Kodak. Blockbuster. Nokia. Motorola. BlackBerry. Xerox. AOL. Or how about RadioShack, Circuit City, or even Borders?
What do all of these companies have in common? All of them once were high-flying enterprises, household names with seemingly infinite prospects of continued growth. Kodak literally owned photography. Blockbuster owned home entertainment. Nokia, Motorola and BlackBerry owned the mobile phone and smart phone markets. Xerox invented the first PC. AOL owned email.
How did these companies lose their way?
And with all the gadgets and electronic gizmos that we all use each and every day, how did RadioShack and Circuit City manage to go out of business? And Borders? Okay, so Amazon happened. But people still read lots of books and listen to endless hours of audiobooks. With almost 20,000 employees and more than 500 stores in the U.S., wasn’t there a way to not only save the business but position it to thrive?
The same question could be, and should be, asked by shareholders of these companies. It all boils down to business transformation strategy. A company’s top management is paid to see around corners, to anticipate disruptive technologies and innovative new business models. How did Kodak get blindsided by digital photography? After all, they literally invented it and received the first patent for an “electronic” camera in 1978.
So what happened?
The common themes seem to be a mixture of complacency and an unwillingness or inability by the company’s board of directors to challenge management and hold the CEO accountable to plan for the unexpected. To plan for business transformation.
Even at well run companies there is an inherent information asymmetry between the board and the management team. No independent director spends 12-14 hours a day “living” inside a company’s balance sheet or profit and loss forecast — nor should they. As a result, a good chief financial officer will always know more about the intricacies of the company’s financial position than even a highly-competent audit committee chair. CEOs decide what information is presented to the board and then it’s up to directors to ask questions, demand more information, and to challenge management’s assumptions. Sometimes management is so close to the business that, as the saying goes, they can’t see the forest through the trees.
That’s where great boards really shine: to help management see the big picture and trends, rather than being consumed by day-to-day details.
When you have the right people around the table, representing diverse points of view, broad experiences from different industries and geographies, and you combine that with a boardroom culture that discourages “groupthink” while encouraging constructive and well-informed debate, that is a powerful combination.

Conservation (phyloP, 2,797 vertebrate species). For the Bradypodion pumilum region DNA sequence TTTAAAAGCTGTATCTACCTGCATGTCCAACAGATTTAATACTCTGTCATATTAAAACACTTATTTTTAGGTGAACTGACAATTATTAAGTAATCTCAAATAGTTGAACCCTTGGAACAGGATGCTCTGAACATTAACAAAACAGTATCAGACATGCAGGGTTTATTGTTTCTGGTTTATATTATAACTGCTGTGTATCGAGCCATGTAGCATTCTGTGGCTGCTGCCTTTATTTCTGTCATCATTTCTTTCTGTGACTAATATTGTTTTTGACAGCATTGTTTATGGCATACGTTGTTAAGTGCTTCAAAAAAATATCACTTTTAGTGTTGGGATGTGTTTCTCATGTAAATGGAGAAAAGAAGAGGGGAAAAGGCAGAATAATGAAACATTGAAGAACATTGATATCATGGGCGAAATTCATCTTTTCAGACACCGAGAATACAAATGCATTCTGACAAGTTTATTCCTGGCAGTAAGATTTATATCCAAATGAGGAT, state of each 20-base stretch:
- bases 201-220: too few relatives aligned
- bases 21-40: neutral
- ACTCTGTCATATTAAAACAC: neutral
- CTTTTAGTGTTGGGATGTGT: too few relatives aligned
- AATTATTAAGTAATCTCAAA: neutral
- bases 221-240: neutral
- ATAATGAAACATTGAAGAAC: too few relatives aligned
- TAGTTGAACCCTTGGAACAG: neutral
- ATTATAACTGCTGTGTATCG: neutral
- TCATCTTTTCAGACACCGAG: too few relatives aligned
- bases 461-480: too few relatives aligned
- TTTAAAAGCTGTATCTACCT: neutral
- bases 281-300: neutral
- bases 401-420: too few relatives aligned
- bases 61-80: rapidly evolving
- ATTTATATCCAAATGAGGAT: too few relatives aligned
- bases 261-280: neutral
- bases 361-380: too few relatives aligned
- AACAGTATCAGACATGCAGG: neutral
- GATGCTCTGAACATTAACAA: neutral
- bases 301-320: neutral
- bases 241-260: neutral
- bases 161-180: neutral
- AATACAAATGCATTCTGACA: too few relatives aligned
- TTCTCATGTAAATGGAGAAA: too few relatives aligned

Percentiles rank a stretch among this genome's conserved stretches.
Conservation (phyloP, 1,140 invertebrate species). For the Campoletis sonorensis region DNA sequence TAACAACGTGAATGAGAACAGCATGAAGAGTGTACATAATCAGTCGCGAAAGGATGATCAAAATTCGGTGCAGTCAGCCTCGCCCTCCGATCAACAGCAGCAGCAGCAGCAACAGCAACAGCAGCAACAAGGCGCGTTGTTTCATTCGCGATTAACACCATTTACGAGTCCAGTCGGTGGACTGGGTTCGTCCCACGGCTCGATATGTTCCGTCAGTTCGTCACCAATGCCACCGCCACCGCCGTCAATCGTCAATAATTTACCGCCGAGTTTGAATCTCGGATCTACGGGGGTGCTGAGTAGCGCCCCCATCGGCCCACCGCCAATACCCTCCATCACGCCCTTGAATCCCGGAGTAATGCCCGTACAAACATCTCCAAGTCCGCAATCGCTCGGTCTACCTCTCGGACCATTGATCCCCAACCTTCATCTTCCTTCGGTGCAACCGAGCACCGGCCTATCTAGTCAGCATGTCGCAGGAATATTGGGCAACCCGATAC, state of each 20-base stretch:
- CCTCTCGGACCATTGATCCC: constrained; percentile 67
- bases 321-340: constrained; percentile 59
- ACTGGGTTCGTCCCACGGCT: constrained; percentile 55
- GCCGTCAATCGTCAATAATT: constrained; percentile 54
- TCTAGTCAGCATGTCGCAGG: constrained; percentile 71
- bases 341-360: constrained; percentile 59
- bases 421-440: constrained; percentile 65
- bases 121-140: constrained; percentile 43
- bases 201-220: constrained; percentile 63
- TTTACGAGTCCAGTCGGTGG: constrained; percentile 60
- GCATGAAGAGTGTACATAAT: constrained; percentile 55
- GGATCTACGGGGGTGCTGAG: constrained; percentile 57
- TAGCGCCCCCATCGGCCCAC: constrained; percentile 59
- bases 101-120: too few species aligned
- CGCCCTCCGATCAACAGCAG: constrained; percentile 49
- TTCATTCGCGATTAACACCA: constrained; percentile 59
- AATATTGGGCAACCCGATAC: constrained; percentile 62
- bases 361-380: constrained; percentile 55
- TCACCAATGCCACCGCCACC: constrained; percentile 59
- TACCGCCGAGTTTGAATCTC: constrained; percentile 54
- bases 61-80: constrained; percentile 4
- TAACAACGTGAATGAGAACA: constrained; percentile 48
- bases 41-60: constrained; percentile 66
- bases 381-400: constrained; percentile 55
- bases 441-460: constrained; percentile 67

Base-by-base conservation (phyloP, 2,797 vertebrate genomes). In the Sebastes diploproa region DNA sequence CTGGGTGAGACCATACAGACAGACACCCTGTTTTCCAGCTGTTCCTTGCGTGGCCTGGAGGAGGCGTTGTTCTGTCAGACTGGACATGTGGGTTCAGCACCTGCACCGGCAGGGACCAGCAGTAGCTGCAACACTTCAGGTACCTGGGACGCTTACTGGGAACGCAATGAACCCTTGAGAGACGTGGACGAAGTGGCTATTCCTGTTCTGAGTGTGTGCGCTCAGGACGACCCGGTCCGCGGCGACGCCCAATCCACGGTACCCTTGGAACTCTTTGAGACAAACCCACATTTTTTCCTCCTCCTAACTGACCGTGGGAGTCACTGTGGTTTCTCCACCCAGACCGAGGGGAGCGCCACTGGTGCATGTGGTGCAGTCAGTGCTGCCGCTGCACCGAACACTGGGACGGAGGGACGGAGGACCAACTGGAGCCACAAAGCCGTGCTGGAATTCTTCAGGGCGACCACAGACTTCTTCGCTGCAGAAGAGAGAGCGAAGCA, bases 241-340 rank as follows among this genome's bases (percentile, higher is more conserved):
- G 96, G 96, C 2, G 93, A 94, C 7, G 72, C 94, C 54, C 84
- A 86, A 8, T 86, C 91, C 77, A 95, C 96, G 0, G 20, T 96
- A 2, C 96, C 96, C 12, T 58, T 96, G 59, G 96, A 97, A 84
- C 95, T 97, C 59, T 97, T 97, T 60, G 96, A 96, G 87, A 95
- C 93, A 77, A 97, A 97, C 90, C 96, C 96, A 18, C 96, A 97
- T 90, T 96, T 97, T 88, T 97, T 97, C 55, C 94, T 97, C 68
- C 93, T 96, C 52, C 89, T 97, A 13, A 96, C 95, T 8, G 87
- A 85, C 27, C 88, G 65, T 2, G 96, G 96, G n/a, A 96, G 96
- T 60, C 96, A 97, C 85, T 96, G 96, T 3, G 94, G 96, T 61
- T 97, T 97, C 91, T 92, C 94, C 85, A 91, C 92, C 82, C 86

Truth be told, after Kodak developed the world’s first digital camera for consumer use, the company was concerned that its launch would eat into its film business. So it decided not to put it on the market. According to industry estimates in the year 2000 a total of 85 billion photos were taken all around the world by people like you and me, mostly using traditional cameras and film. Kodak had such a prominent place in society that important personal milestones that demanded being recorded for posterity were called “Kodak Moments,” a company tagline. Use of digital photography since than has skyrocketed with an estimated one trillion photos taken in 2018 alone. Kodak declared bankruptcy in 2012.
Other companies have had near misses in terms of strategy. Microsoft almost missed the Internet revolution and it took an epic company-wide manifesto written by founder Bill Gates in 1995 to right the ship. Facebook nearly missed mobile computing in 2011 until Mark Zuckerberg announced that mobile platform development had to become priority number one.
Some founders and CEOs are true visionaries that have the charisma and discipline to see around corners at potential dangers ahead while keeping their hand firmly on the wheel of day-to-day operations and near-term execution. But most are not. Over the long term, value is created most consistently and effectively when shareholders pay a great deal of attention to who serves on a company’s board and how involved that board is in strategy development.
It is easy to get caught up in the Kodak Moment of the latest product launch, beating quarterly guidance on Wall Street, or opening a new headquarters. Great publicity and living inside the company’s public relations echo chamber can be exciting and even intoxicating.
But your company and its board of directors must stay focused on the long term, continue to challenge its own assumptions, innovate and operate an effective business transformation strategy.